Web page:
On Mon, Aug 25, 2014 at 3:04 PM, kirby urner <firstname.lastname@example.org> wrote:
> > Of course my answer is "yes", and I was just again watching it over pizza, > no beer (this was my lunch break). > > The series is Made in France but was translated / dubbed into Brit > English. Portland Cable TV, bless its little heart, broadcast the whole > series and one of my neighbors ordered the DVD, which is why I got to > rewatch some of it today on break: > > http://www.dimensions-math.org/Dim_E.htm >
Today on break I'm watching this video by my friend D. Koski, with whom I've collaborated a lot over the years, including on an in-person pilgrimage / visit to Magnus Wenninger, a grand-daddy of polyhedrons in our age.
Dave's stuff is solidly three dimensional yet still comes off as somewhat alien given he has adopted the Fuller School's unit of mensuration, the tetrahedron, and here compares the volume of an enneacontahedron inscribed in a rhombic triacontahedron ("NCLB Polyhedron") in turn compared with a sphere. But his sphere's volume is (sqrt 2)(pi) instead of (4/3)(pi) for radius = 1. That's owing to our different interpretation of L^3 i.e. 3rd powering is a tetrahedron for us, when represented geometrically. You'll remember I've talked about "our branch" in the tree of living mathematics.
Also: getting into David's stuff more deeply requires making room for yet another meaning of '4D'. Let me explain...
The Dimensions TV show cited above (it aired on Portland Cable Television) is what I might call Coxeter.4D in flavor, where I use a proper name as a "namespace" and use "dot notation" to show '4D' "belongs to" that namespace (GSC take note).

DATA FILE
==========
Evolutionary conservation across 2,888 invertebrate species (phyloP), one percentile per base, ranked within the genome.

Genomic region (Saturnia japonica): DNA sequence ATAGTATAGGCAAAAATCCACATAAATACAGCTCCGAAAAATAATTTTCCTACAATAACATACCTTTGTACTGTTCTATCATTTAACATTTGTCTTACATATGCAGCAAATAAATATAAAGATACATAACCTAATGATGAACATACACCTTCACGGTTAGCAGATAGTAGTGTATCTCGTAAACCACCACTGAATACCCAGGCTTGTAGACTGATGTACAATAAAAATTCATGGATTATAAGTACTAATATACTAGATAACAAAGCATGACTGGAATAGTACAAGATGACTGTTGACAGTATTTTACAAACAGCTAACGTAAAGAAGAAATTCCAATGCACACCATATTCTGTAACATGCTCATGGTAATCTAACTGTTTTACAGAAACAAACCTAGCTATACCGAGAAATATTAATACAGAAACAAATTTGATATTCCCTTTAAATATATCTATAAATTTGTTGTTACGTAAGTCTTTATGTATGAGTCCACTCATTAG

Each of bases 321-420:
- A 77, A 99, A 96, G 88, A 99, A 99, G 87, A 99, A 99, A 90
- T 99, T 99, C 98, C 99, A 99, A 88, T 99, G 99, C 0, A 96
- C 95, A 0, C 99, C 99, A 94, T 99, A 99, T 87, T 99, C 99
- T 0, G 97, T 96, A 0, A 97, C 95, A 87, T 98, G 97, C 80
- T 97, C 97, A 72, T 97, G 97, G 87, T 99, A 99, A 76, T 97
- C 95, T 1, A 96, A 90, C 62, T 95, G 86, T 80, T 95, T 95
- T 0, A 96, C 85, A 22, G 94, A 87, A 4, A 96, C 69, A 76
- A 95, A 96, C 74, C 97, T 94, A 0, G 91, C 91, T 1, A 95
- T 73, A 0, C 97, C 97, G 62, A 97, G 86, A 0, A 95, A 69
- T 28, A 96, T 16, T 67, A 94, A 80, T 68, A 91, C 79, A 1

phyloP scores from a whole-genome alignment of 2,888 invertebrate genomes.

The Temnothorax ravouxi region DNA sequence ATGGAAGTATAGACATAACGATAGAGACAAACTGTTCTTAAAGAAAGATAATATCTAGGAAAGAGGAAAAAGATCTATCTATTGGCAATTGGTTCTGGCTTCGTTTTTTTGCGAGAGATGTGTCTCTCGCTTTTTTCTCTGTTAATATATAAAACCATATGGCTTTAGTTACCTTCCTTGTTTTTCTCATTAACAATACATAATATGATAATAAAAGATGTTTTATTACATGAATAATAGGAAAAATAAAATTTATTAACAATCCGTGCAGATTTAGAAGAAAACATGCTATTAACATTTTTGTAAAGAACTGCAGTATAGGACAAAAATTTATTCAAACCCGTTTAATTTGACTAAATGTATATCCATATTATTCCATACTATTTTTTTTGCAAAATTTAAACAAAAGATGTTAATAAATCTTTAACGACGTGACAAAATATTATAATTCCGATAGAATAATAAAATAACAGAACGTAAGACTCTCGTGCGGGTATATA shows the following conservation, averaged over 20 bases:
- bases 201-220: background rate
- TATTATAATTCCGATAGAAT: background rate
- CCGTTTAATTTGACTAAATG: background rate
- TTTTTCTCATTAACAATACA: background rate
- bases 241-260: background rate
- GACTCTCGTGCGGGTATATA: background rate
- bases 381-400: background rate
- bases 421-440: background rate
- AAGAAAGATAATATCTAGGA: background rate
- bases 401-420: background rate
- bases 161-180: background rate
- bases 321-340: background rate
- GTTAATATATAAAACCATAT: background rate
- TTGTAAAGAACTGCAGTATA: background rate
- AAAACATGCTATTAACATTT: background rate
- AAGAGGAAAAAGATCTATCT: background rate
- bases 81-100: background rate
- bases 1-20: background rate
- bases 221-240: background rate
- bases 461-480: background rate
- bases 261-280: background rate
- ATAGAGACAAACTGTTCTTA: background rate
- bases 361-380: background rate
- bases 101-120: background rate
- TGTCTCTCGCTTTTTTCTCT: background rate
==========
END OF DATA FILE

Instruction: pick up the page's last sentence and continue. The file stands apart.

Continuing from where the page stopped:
However, in some of the movie's narrative, we seem to bleed over into Einstein.4D wherein "time is the fourth dimension" with x, y, z for three "spatial" dimensions. Coxeter himself is at pains to distinguish between these two meanings of 4D in his 'Regular Polytopes' i.e. "the tesseract" and "the time machine" are two different animals, much as science fiction writers might want to conflate them in the popular imagination as a way to drive their plots.
These are two of the great schools of thought that survived the early 1900s "shake out" re 4D as a meme. Linda Dalrymple Henderson has written a fine book on this topic:
David's stuff comes from a third school (which Dr. Henderson also traces), less well known, that associates '4D' with the "four directions" of the regular tetrahedron, i.e. four points and four faces, carving space into four quadrants instead of the eight octants of the XYZ / Cartesian apparatus.
Lets call that Fuller.4D.
So we have three meanings of 4D to stay aware of, each anchored in a different namespace:
Coxeter.4D : polytope R^N geometry as in Regular Polytopes and n-dimensional sphere packing ala Conway
Einstein.4D : Minkowski space, Relativity, three spatial dimensions, one of time
Fuller.4D: four directional tetrahedron as volume unit and model of 3rd powering